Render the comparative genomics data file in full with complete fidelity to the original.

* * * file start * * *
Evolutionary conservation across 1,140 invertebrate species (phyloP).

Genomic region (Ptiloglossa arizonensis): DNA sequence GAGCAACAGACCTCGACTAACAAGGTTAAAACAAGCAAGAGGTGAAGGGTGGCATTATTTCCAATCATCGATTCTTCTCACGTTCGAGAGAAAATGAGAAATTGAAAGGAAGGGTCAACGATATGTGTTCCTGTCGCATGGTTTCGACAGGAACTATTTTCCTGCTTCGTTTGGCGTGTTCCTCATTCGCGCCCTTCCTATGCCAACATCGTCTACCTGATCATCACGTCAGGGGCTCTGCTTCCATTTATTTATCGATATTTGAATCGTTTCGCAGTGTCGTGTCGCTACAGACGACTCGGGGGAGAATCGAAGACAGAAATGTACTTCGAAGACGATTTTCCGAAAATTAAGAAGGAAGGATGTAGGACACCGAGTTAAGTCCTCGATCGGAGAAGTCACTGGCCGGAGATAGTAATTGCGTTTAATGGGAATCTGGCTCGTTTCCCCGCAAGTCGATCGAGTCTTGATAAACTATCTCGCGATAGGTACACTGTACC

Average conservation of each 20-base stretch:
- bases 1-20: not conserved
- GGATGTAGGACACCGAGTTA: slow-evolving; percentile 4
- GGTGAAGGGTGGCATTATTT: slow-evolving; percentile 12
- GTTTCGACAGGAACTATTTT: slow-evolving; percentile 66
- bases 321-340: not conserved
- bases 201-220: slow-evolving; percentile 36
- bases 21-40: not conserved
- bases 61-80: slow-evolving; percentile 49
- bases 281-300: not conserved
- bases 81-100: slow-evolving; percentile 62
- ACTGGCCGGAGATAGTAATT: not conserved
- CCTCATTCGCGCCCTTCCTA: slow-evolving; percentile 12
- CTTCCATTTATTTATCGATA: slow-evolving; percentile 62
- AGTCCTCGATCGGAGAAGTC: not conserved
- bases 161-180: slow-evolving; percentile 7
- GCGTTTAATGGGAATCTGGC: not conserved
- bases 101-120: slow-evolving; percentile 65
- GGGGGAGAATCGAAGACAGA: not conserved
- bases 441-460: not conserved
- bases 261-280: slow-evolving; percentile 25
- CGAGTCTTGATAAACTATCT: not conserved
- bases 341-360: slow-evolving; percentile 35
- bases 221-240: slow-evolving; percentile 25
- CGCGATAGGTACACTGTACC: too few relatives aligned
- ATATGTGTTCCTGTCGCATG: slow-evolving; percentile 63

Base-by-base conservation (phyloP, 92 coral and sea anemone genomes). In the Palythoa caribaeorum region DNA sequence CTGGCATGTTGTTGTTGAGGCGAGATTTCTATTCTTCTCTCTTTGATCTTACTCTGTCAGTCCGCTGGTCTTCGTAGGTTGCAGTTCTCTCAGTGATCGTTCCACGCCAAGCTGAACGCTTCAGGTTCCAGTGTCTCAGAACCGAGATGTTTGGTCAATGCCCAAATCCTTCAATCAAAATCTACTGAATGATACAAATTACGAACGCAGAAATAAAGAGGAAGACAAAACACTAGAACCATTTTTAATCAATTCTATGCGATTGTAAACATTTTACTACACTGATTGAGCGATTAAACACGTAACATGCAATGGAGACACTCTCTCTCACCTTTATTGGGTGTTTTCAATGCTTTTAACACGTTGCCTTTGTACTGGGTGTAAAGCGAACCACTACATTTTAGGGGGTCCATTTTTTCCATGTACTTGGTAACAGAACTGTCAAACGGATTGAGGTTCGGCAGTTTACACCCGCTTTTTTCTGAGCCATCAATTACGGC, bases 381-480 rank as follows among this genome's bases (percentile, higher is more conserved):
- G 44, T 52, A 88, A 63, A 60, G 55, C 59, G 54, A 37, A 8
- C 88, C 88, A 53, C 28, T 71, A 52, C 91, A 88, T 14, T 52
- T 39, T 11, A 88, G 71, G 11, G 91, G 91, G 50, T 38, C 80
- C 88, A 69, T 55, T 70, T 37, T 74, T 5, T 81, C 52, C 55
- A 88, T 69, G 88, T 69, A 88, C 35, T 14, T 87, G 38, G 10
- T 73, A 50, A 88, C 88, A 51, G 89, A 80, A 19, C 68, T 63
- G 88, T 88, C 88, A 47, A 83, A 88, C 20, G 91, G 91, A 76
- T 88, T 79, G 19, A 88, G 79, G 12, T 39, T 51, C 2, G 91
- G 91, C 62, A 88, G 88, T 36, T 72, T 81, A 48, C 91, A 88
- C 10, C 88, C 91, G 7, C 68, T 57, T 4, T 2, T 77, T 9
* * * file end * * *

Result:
Evolutionary conservation across 1,140 invertebrate species (phyloP).

Genomic region (Ptiloglossa arizonensis): DNA sequence GAGCAACAGACCTCGACTAACAAGGTTAAAACAAGCAAGAGGTGAAGGGTGGCATTATTTCCAATCATCGATTCTTCTCACGTTCGAGAGAAAATGAGAAATTGAAAGGAAGGGTCAACGATATGTGTTCCTGTCGCATGGTTTCGACAGGAACTATTTTCCTGCTTCGTTTGGCGTGTTCCTCATTCGCGCCCTTCCTATGCCAACATCGTCTACCTGATCATCACGTCAGGGGCTCTGCTTCCATTTATTTATCGATATTTGAATCGTTTCGCAGTGTCGTGTCGCTACAGACGACTCGGGGGAGAATCGAAGACAGAAATGTACTTCGAAGACGATTTTCCGAAAATTAAGAAGGAAGGATGTAGGACACCGAGTTAAGTCCTCGATCGGAGAAGTCACTGGCCGGAGATAGTAATTGCGTTTAATGGGAATCTGGCTCGTTTCCCCGCAAGTCGATCGAGTCTTGATAAACTATCTCGCGATAGGTACACTGTACC

Average conservation of each 20-base stretch:
- bases 1-20: not conserved
- GGATGTAGGACACCGAGTTA: slow-evolving; percentile 4
- GGTGAAGGGTGGCATTATTT: slow-evolving; percentile 12
- GTTTCGACAGGAACTATTTT: slow-evolving; percentile 66
- bases 321-340: not conserved
- bases 201-220: slow-evolving; percentile 36
- bases 21-40: not conserved
- bases 61-80: slow-evolving; percentile 49
- bases 281-300: not conserved
- bases 81-100: slow-evolving; percentile 62
- ACTGGCCGGAGATAGTAATT: not conserved
- CCTCATTCGCGCCCTTCCTA: slow-evolving; percentile 12
- CTTCCATTTATTTATCGATA: slow-evolving; percentile 62
- AGTCCTCGATCGGAGAAGTC: not conserved
- bases 161-180: slow-evolving; percentile 7
- GCGTTTAATGGGAATCTGGC: not conserved
- bases 101-120: slow-evolving; percentile 65
- GGGGGAGAATCGAAGACAGA: not conserved
- bases 441-460: not conserved
- bases 261-280: slow-evolving; percentile 25
- CGAGTCTTGATAAACTATCT: not conserved
- bases 341-360: slow-evolving; percentile 35
- bases 221-240: slow-evolving; percentile 25
- CGCGATAGGTACACTGTACC: too few relatives aligned
- ATATGTGTTCCTGTCGCATG: slow-evolving; percentile 63

Base-by-base conservation (phyloP, 92 coral and sea anemone genomes). In the Palythoa caribaeorum region DNA sequence CTGGCATGTTGTTGTTGAGGCGAGATTTCTATTCTTCTCTCTTTGATCTTACTCTGTCAGTCCGCTGGTCTTCGTAGGTTGCAGTTCTCTCAGTGATCGTTCCACGCCAAGCTGAACGCTTCAGGTTCCAGTGTCTCAGAACCGAGATGTTTGGTCAATGCCCAAATCCTTCAATCAAAATCTACTGAATGATACAAATTACGAACGCAGAAATAAAGAGGAAGACAAAACACTAGAACCATTTTTAATCAATTCTATGCGATTGTAAACATTTTACTACACTGATTGAGCGATTAAACACGTAACATGCAATGGAGACACTCTCTCTCACCTTTATTGGGTGTTTTCAATGCTTTTAACACGTTGCCTTTGTACTGGGTGTAAAGCGAACCACTACATTTTAGGGGGTCCATTTTTTCCATGTACTTGGTAACAGAACTGTCAAACGGATTGAGGTTCGGCAGTTTACACCCGCTTTTTTCTGAGCCATCAATTACGGC, bases 381-480 rank as follows among this genome's bases (percentile, higher is more conserved):
- G 44, T 52, A 88, A 63, A 60, G 55, C 59, G 54, A 37, A 8
- C 88, C 88, A 53, C 28, T 71, A 52, C 91, A 88, T 14, T 52
- T 39, T 11, A 88, G 71, G 11, G 91, G 91, G 50, T 38, C 80
- C 88, A 69, T 55, T 70, T 37, T 74, T 5, T 81, C 52, C 55
- A 88, T 69, G 88, T 69, A 88, C 35, T 14, T 87, G 38, G 10
- T 73, A 50, A 88, C 88, A 51, G 89, A 80, A 19, C 68, T 63
- G 88, T 88, C 88, A 47, A 83, A 88, C 20, G 91, G 91, A 76
- T 88, T 79, G 19, A 88, G 79, G 12, T 39, T 51, C 2, G 91
- G 91, C 62, A 88, G 88, T 36, T 72, T 81, A 48, C 91, A 88
- C 10, C 88, C 91, G 7, C 68, T 57, T 4, T 2, T 77, T 9